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I absolutely love mp3gain. 1by1 I am increasing volume on my
mp3s. However, for example, when we upgraded
from FC6 to FC9, all the changes
I had made were gone.
Also, the fact that there is a -u switch
to undo changes, how would I
make my improvements permanent?
By chance are their similar console commandline
tools where I can increase volume of video files?
Thanks so much in advance--and-I have written
an author of mp3gain, but have not heard
Replay gain works at the file level. Upgrading your distro shouldn't affect that unless the media player(s) you used have also changed.
In general, all replay gain does is add some metadata tags to the file that can be read by replay-gain-enabled software, allowing them to dynamically adjust the volume on the file to match a constant level.
However, looking at the man page, it looks like mp3gain has the option of going one step further and can actually apply the gain to the audio track itself, effectively permanently adjusting the volume level.
From the man page:
mp3gain actually changes your file’s gain only when you use one of the options -r, -a, -g, or -l. If none of these options is given, only a tag denoting the recommended gain change is written to the file. If you only want to print the recommended gain change (and not modify the file at all) you have to use the -s s (skip tag) option.
Last edited by David the H.; 10-31-2008 at 09:23 AM.
Reading the question again, I guess I should make it clear that the effects of mp3gain are permanent, because the gains are written directly to the file itself (either through an added tag or directly to the audio stream). Once you apply it, it's there until you go back and remove it again (which is what the -u option is there for).
As for video, I think there are just too many different formats and options for any one program to deal with. Also, replay gain generally doesn't work that way, as it generally works through the file's metatags (mp3gain seems to be unique in this regard). I suppose it could work theoretically, but metatagging of video is non-standardized and haphazard at best. As it is, to change the volume of a video file you have to extract the audio stream from the video, run it through some kind of audio processing software such as sox to boost the volume, and then re-multiplex the modified stream back in.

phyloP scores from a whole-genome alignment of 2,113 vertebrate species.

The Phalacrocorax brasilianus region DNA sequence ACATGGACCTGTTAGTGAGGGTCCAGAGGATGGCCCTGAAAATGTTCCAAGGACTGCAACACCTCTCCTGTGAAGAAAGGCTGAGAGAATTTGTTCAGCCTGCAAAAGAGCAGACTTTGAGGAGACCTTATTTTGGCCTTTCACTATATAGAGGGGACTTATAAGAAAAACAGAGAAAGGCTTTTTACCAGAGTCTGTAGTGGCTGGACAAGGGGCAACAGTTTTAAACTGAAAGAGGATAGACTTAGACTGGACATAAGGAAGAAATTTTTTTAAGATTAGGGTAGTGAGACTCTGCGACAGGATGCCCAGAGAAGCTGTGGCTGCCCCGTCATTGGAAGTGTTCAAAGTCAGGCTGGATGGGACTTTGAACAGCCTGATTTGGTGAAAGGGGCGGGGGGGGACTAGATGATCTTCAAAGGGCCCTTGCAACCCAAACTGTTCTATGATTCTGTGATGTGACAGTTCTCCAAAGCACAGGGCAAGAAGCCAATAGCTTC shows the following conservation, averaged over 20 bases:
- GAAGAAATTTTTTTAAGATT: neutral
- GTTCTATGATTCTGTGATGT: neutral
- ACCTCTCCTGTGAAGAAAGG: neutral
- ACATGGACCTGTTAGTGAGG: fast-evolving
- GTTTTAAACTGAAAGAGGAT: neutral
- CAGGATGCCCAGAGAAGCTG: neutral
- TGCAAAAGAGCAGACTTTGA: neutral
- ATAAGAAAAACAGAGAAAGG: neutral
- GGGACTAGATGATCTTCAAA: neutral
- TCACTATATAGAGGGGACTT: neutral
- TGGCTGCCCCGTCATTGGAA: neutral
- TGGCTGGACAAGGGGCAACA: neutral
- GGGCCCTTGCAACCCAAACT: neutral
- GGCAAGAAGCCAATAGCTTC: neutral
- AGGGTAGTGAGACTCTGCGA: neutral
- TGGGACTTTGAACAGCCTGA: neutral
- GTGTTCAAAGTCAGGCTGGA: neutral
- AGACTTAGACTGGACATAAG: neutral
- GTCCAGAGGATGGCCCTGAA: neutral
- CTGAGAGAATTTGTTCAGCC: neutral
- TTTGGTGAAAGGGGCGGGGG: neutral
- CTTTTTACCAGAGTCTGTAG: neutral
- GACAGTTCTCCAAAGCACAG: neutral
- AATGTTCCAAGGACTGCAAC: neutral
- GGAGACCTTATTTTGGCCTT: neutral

This may be a bit late to post, but I was playing around with mp3gain last night and as a result I also did a bit of net research.
I can see why there's some confusion now; because the documentation is rather unclear. The man page I have was apparently created by the Debian maintainers and did not come from the mp3gain programmers themselves, and so it seems to be wrong on some points. mp3gain does not ever alter the audio data in files at all, as I had assumed from the way it was written, but only adds a set of additional metadata tags to the file in the APEv2 tag format. These are usually "hidden" from the user, who only sees the id3 tags, but playback software can read them.
(It was the fact that the new tags are not id3 that confused me here, because none of my tag reading software displays the replay gain information).
The man page was also slightly wrong in the quote I gave above as well. nothing will be written to the file unless you use one of the -r, -a, -g, or -l flags; all of which will simply attach the APE tags to the file. Anything else will only analyze the file and display the recommended changes on the standard output. And consequently, the -u flag will simply remove any mp3gain tags it finds on the file in question.
On a final note, I discovered something not directly related to this question, but which I think is helpful to know. The vorbisgain man page says that it targets a gain level of 89dB by default, which is higher than the level recommended by the replay gain authors. But the documentation doesn't make it clear what level mp3gain targets. However, in my reading I learned that mp3gain does indeed also target the same 89dB level, so you don't need to do anything special to ensure that your ogg vorbis and mp3 files have the same volume adjustments.